Hot Selling for SV-9300 Fireproof silicone sealant for Kenya Factories
Description SV – 9300 Fire resistant silicone sealant is a one-component, neutral-curing silicone sealant exhibiting superior performance in applications where sealing openings in walls and floors are needed to control the spread of fire, smoke, toxic gasses, and water during fire conditions. Where to use It is an ideal material designed for use in fire-stop systems for through penetrations and joints. This product excels in applications where greater water resistance is required e.g. ...
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SV – 9300 Fire resistant silicone sealant is a one-component, neutral-curing silicone sealant exhibiting superior performance in applications where sealing openings in walls and floors are needed to control the spread of fire, smoke, toxic gasses, and water during fire conditions.
Where to use
It is an ideal material designed for use in fire-stop systems for through penetrations and joints. This product excels in applications where greater water resistance is required e.g. curtain wall, building facade, expansion/pipe and cable joints.
1. 100% silicone
2. Excellent weatherproofing and waterproofing
3. Low gas transmission rate
4. With highly efficient redundant
1.Building fire seam sealed
Technical data sheet
|Test standard||Test project||Unit||value|
|GB13477||Flow, sagging or vertical flow||mm||0|
|GB13477||surface drying time（25℃，50%R.H.）||min||40-60|
|Sealant curing speed and operating time will have different with different temperatures and temperature, high temperature and high humidity can make sealant curing speed faster, rather low temperature and low humidity are slower.21 days after curing——25℃，50%R.H.|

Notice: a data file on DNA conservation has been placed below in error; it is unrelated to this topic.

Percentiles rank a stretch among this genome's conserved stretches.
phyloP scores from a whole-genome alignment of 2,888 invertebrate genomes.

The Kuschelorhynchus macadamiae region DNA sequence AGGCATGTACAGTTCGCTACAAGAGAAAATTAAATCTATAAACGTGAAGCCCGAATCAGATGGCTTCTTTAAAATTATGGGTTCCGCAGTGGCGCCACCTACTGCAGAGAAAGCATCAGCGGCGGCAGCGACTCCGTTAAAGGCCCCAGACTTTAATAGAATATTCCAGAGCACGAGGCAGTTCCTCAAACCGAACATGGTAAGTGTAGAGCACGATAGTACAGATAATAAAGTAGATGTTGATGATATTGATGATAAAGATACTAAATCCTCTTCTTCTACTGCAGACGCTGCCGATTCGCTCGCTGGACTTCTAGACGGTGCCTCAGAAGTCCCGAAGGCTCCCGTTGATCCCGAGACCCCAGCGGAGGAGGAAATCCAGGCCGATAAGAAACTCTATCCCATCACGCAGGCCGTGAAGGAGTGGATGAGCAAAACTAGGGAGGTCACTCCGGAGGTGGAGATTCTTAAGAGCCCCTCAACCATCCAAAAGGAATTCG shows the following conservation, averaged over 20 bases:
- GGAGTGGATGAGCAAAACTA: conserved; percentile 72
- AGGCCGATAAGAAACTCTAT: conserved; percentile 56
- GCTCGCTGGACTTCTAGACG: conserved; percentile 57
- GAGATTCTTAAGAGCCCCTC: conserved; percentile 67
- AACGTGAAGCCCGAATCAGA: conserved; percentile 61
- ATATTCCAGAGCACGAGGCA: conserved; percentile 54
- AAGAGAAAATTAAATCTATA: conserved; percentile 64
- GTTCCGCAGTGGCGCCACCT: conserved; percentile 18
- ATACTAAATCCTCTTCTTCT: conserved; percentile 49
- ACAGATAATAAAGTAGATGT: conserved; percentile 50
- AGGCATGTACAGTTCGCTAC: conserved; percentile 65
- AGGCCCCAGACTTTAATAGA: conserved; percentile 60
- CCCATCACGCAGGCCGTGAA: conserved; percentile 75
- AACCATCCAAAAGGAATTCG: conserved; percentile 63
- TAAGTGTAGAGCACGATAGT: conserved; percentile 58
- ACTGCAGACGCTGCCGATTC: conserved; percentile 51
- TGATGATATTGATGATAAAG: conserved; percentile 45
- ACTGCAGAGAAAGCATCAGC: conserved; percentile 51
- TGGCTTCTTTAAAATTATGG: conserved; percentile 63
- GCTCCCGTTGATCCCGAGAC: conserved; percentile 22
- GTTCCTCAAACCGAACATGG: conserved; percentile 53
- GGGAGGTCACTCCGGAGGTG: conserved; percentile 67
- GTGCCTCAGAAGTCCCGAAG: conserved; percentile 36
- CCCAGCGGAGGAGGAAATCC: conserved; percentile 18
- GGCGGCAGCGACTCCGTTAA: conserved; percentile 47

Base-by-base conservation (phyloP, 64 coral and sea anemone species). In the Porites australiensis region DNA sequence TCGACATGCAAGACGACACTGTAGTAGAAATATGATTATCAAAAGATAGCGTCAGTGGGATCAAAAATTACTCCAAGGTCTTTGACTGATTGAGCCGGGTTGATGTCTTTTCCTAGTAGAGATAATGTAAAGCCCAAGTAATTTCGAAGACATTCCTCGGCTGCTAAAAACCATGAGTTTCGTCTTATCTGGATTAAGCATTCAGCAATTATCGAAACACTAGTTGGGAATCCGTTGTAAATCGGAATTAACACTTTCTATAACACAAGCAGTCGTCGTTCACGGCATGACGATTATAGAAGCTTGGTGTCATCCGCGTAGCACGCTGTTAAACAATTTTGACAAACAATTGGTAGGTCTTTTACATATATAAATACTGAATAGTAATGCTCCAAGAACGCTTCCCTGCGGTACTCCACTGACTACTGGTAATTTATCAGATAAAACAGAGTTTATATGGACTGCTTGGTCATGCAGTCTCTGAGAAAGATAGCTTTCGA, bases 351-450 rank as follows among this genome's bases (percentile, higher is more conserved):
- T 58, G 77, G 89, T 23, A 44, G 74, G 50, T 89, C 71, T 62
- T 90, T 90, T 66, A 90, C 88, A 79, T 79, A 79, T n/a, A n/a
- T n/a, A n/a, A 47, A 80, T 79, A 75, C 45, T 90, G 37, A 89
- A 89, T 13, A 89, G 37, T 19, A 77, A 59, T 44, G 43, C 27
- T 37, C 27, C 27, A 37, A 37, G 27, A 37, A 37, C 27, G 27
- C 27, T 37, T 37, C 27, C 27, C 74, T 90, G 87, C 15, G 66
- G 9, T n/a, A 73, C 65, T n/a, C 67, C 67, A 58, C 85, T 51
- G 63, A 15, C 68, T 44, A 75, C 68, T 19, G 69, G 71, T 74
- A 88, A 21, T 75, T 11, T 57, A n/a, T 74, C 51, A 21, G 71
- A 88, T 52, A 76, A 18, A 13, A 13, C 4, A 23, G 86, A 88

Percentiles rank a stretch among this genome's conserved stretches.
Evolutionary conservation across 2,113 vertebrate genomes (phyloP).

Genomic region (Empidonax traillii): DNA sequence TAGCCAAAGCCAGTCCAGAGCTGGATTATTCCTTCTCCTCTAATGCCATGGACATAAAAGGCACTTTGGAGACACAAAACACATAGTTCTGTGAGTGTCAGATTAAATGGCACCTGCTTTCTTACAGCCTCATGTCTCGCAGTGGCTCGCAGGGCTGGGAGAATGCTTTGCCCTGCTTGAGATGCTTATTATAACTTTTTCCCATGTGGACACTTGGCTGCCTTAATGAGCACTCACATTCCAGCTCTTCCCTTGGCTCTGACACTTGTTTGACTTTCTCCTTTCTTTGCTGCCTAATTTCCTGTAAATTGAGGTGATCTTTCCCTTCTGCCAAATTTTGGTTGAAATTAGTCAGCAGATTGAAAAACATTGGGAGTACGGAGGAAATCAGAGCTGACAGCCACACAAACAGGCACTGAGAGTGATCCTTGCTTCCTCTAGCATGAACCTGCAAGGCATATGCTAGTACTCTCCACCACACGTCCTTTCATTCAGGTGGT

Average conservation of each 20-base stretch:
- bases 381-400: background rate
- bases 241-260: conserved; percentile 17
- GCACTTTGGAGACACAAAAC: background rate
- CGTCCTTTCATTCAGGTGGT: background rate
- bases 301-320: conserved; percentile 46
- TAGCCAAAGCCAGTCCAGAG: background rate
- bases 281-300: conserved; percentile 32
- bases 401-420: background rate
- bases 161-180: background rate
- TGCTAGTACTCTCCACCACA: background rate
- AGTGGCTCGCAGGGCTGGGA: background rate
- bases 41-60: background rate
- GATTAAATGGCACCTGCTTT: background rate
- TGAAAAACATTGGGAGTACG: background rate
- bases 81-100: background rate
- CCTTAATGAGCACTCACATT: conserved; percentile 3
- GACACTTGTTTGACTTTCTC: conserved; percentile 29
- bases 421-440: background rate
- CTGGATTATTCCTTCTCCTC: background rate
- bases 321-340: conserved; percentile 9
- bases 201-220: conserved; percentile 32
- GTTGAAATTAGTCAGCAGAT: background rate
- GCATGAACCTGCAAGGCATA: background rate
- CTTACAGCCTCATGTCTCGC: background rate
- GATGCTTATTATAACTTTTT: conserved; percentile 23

|GB/T 531.1-2008||Durometer Hardness||Shore A||20-60|
|GB13477||60% elongation of cementation||no damaging|
|GB/T 24267||Sealant level||20HM|
|GB/T 24267||Fire prevention level||FV-0|
300ml in cartridge * 24 per box
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Xcel IGA is an instant grab MS Polymer adhesive. It was developed for high strength initial bond. It fixes large panels and heavy objects without support or mechanical fixings, and has high tensile strength. It cures without shrinking, resists vibrations and remains flexible. It is available in 2 colours, grey and white.
A few people have asked about the products that were used for this project…
The first layer (troweled over the metal lathe to about 1/4″ thickness) can be a high-polymer thinset mortar that is normally used for setting porcelain tiles. For added flexibility and stickiness, polymer admix can be used instead of water when preparing the mix. The second layer can be a polymer enriched sanded grout, again prepared with polymer admix instead of water. And the third and final layer(s) can be unsanded grout without the polymer addition (the top layers want to not be so sticky). The sanding steps don’t really have to be intensive if your trowel work produces the flatness that you desire.
For this project I made my own mixes using raw cement, lime, and fancier cementitious materials just because I wanted to learn and experiment. But over-the-counter materials as mentioned in the above paragraph are essencially the same. To finish I used a few coats of a food-safe solvent based tile sealer, the kind used for non glazed porcelain and terracotta tiles, followed by a cocktail mixture of tung oil, natural solvent, beeswax, and carnuba wax to seal the surface.
It has been a year and a half since the project was completed, and I WOULD do this again. You should know however that the surface DOES “stain.” Over time and use it develops a patina. Common use areas morph into different shades and colors depending on what was above those areas and for how long. This may be a deal-breaker for some people, however this is exactly the look I was trying to achieve. Over time the varying shades blend into use-shapes as you would expect for example from leather or copper goods. It should also be mentioned that doing a concrete counter this way as opposed to the pour-in method or making a mold, saved many hundreds of extra pounds of dead weight sitting on the cabinets and weighing down on the foundation.
Lastly – to get experience with the process I experimented with a couple af ad hoc counters to be used as gardening tables (seen in the very early parts of the video). This ended up to be very important since from the start I realized I was going to make a big mess.